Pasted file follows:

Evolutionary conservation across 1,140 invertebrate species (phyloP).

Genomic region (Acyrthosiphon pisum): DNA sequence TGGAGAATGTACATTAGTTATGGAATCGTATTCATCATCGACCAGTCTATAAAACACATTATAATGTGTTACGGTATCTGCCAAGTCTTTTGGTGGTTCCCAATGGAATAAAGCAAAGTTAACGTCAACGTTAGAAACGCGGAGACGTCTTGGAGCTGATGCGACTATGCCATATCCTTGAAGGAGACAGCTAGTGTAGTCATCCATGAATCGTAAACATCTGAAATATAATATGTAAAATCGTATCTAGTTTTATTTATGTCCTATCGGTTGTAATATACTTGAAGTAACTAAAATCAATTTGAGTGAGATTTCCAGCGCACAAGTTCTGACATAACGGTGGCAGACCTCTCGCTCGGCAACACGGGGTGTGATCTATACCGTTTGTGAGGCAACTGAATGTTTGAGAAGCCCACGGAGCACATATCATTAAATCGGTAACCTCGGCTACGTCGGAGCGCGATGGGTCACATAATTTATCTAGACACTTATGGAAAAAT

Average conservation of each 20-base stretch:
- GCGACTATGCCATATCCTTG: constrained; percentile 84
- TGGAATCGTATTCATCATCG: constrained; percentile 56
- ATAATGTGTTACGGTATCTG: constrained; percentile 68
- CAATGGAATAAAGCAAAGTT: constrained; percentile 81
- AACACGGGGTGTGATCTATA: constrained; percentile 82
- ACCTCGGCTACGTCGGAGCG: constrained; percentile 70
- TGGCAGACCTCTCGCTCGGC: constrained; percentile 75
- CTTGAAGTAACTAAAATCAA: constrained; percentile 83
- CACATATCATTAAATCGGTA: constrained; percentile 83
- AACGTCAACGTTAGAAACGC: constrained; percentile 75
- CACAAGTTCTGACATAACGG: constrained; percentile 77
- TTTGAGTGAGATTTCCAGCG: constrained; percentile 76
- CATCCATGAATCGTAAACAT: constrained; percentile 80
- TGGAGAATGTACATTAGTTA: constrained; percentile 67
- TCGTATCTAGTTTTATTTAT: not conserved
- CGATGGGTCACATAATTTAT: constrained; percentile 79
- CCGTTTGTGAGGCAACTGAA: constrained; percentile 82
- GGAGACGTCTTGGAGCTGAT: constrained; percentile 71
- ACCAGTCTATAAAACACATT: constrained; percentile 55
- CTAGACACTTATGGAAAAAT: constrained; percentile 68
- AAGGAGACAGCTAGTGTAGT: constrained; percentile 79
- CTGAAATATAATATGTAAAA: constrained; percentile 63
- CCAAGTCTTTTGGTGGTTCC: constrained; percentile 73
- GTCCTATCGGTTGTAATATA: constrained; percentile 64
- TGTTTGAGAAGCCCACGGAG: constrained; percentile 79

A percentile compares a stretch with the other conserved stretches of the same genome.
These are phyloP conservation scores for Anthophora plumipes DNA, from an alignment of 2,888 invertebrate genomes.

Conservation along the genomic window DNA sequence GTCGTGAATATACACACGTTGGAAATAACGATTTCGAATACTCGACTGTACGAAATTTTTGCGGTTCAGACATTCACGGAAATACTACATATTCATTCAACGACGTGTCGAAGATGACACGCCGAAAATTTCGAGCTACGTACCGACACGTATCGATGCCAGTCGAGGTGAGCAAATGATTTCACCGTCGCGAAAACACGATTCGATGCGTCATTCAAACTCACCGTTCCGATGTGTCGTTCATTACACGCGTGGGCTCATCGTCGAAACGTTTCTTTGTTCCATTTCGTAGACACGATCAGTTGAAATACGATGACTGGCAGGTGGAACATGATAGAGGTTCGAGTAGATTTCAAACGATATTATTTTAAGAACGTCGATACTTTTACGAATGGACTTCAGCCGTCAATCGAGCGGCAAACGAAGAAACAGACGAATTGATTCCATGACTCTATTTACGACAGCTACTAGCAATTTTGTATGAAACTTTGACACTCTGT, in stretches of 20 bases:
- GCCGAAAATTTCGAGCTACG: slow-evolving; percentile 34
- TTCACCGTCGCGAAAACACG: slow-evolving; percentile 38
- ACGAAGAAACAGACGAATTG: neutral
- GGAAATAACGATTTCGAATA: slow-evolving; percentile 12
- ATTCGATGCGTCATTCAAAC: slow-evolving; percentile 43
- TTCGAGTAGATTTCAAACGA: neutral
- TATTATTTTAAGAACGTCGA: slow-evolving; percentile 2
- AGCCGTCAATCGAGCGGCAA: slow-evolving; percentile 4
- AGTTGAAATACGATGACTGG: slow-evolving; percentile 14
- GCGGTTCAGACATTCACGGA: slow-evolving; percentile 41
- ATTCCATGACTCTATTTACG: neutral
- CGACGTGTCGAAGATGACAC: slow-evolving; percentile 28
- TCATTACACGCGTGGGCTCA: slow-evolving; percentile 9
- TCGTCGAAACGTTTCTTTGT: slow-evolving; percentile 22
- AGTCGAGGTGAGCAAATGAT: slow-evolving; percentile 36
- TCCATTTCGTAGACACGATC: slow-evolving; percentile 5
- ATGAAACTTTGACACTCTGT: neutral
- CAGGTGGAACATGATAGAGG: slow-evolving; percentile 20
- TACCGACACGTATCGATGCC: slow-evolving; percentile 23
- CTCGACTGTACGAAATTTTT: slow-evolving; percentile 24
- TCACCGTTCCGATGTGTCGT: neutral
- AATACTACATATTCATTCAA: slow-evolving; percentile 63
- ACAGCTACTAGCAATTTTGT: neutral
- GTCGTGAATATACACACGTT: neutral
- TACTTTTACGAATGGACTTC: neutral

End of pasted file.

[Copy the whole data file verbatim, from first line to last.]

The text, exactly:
Evolutionary conservation across 1,140 invertebrate species (phyloP).

Genomic region (Acyrthosiphon pisum): DNA sequence TGGAGAATGTACATTAGTTATGGAATCGTATTCATCATCGACCAGTCTATAAAACACATTATAATGTGTTACGGTATCTGCCAAGTCTTTTGGTGGTTCCCAATGGAATAAAGCAAAGTTAACGTCAACGTTAGAAACGCGGAGACGTCTTGGAGCTGATGCGACTATGCCATATCCTTGAAGGAGACAGCTAGTGTAGTCATCCATGAATCGTAAACATCTGAAATATAATATGTAAAATCGTATCTAGTTTTATTTATGTCCTATCGGTTGTAATATACTTGAAGTAACTAAAATCAATTTGAGTGAGATTTCCAGCGCACAAGTTCTGACATAACGGTGGCAGACCTCTCGCTCGGCAACACGGGGTGTGATCTATACCGTTTGTGAGGCAACTGAATGTTTGAGAAGCCCACGGAGCACATATCATTAAATCGGTAACCTCGGCTACGTCGGAGCGCGATGGGTCACATAATTTATCTAGACACTTATGGAAAAAT

Average conservation of each 20-base stretch:
- GCGACTATGCCATATCCTTG: constrained; percentile 84
- TGGAATCGTATTCATCATCG: constrained; percentile 56
- ATAATGTGTTACGGTATCTG: constrained; percentile 68
- CAATGGAATAAAGCAAAGTT: constrained; percentile 81
- AACACGGGGTGTGATCTATA: constrained; percentile 82
- ACCTCGGCTACGTCGGAGCG: constrained; percentile 70
- TGGCAGACCTCTCGCTCGGC: constrained; percentile 75
- CTTGAAGTAACTAAAATCAA: constrained; percentile 83
- CACATATCATTAAATCGGTA: constrained; percentile 83
- AACGTCAACGTTAGAAACGC: constrained; percentile 75
- CACAAGTTCTGACATAACGG: constrained; percentile 77
- TTTGAGTGAGATTTCCAGCG: constrained; percentile 76
- CATCCATGAATCGTAAACAT: constrained; percentile 80
- TGGAGAATGTACATTAGTTA: constrained; percentile 67
- TCGTATCTAGTTTTATTTAT: not conserved
- CGATGGGTCACATAATTTAT: constrained; percentile 79
- CCGTTTGTGAGGCAACTGAA: constrained; percentile 82
- GGAGACGTCTTGGAGCTGAT: constrained; percentile 71
- ACCAGTCTATAAAACACATT: constrained; percentile 55
- CTAGACACTTATGGAAAAAT: constrained; percentile 68
- AAGGAGACAGCTAGTGTAGT: constrained; percentile 79
- CTGAAATATAATATGTAAAA: constrained; percentile 63
- CCAAGTCTTTTGGTGGTTCC: constrained; percentile 73
- GTCCTATCGGTTGTAATATA: constrained; percentile 64
- TGTTTGAGAAGCCCACGGAG: constrained; percentile 79

A percentile compares a stretch with the other conserved stretches of the same genome.
These are phyloP conservation scores for Anthophora plumipes DNA, from an alignment of 2,888 invertebrate genomes.

Conservation along the genomic window DNA sequence GTCGTGAATATACACACGTTGGAAATAACGATTTCGAATACTCGACTGTACGAAATTTTTGCGGTTCAGACATTCACGGAAATACTACATATTCATTCAACGACGTGTCGAAGATGACACGCCGAAAATTTCGAGCTACGTACCGACACGTATCGATGCCAGTCGAGGTGAGCAAATGATTTCACCGTCGCGAAAACACGATTCGATGCGTCATTCAAACTCACCGTTCCGATGTGTCGTTCATTACACGCGTGGGCTCATCGTCGAAACGTTTCTTTGTTCCATTTCGTAGACACGATCAGTTGAAATACGATGACTGGCAGGTGGAACATGATAGAGGTTCGAGTAGATTTCAAACGATATTATTTTAAGAACGTCGATACTTTTACGAATGGACTTCAGCCGTCAATCGAGCGGCAAACGAAGAAACAGACGAATTGATTCCATGACTCTATTTACGACAGCTACTAGCAATTTTGTATGAAACTTTGACACTCTGT, in stretches of 20 bases:
- GCCGAAAATTTCGAGCTACG: slow-evolving; percentile 34
- TTCACCGTCGCGAAAACACG: slow-evolving; percentile 38
- ACGAAGAAACAGACGAATTG: neutral
- GGAAATAACGATTTCGAATA: slow-evolving; percentile 12
- ATTCGATGCGTCATTCAAAC: slow-evolving; percentile 43
- TTCGAGTAGATTTCAAACGA: neutral
- TATTATTTTAAGAACGTCGA: slow-evolving; percentile 2
- AGCCGTCAATCGAGCGGCAA: slow-evolving; percentile 4
- AGTTGAAATACGATGACTGG: slow-evolving; percentile 14
- GCGGTTCAGACATTCACGGA: slow-evolving; percentile 41
- ATTCCATGACTCTATTTACG: neutral
- CGACGTGTCGAAGATGACAC: slow-evolving; percentile 28
- TCATTACACGCGTGGGCTCA: slow-evolving; percentile 9
- TCGTCGAAACGTTTCTTTGT: slow-evolving; percentile 22
- AGTCGAGGTGAGCAAATGAT: slow-evolving; percentile 36
- TCCATTTCGTAGACACGATC: slow-evolving; percentile 5
- ATGAAACTTTGACACTCTGT: neutral
- CAGGTGGAACATGATAGAGG: slow-evolving; percentile 20
- TACCGACACGTATCGATGCC: slow-evolving; percentile 23
- CTCGACTGTACGAAATTTTT: slow-evolving; percentile 24
- TCACCGTTCCGATGTGTCGT: neutral
- AATACTACATATTCATTCAA: slow-evolving; percentile 63
- ACAGCTACTAGCAATTTTGT: neutral
- GTCGTGAATATACACACGTT: neutral
- TACTTTTACGAATGGACTTC: neutral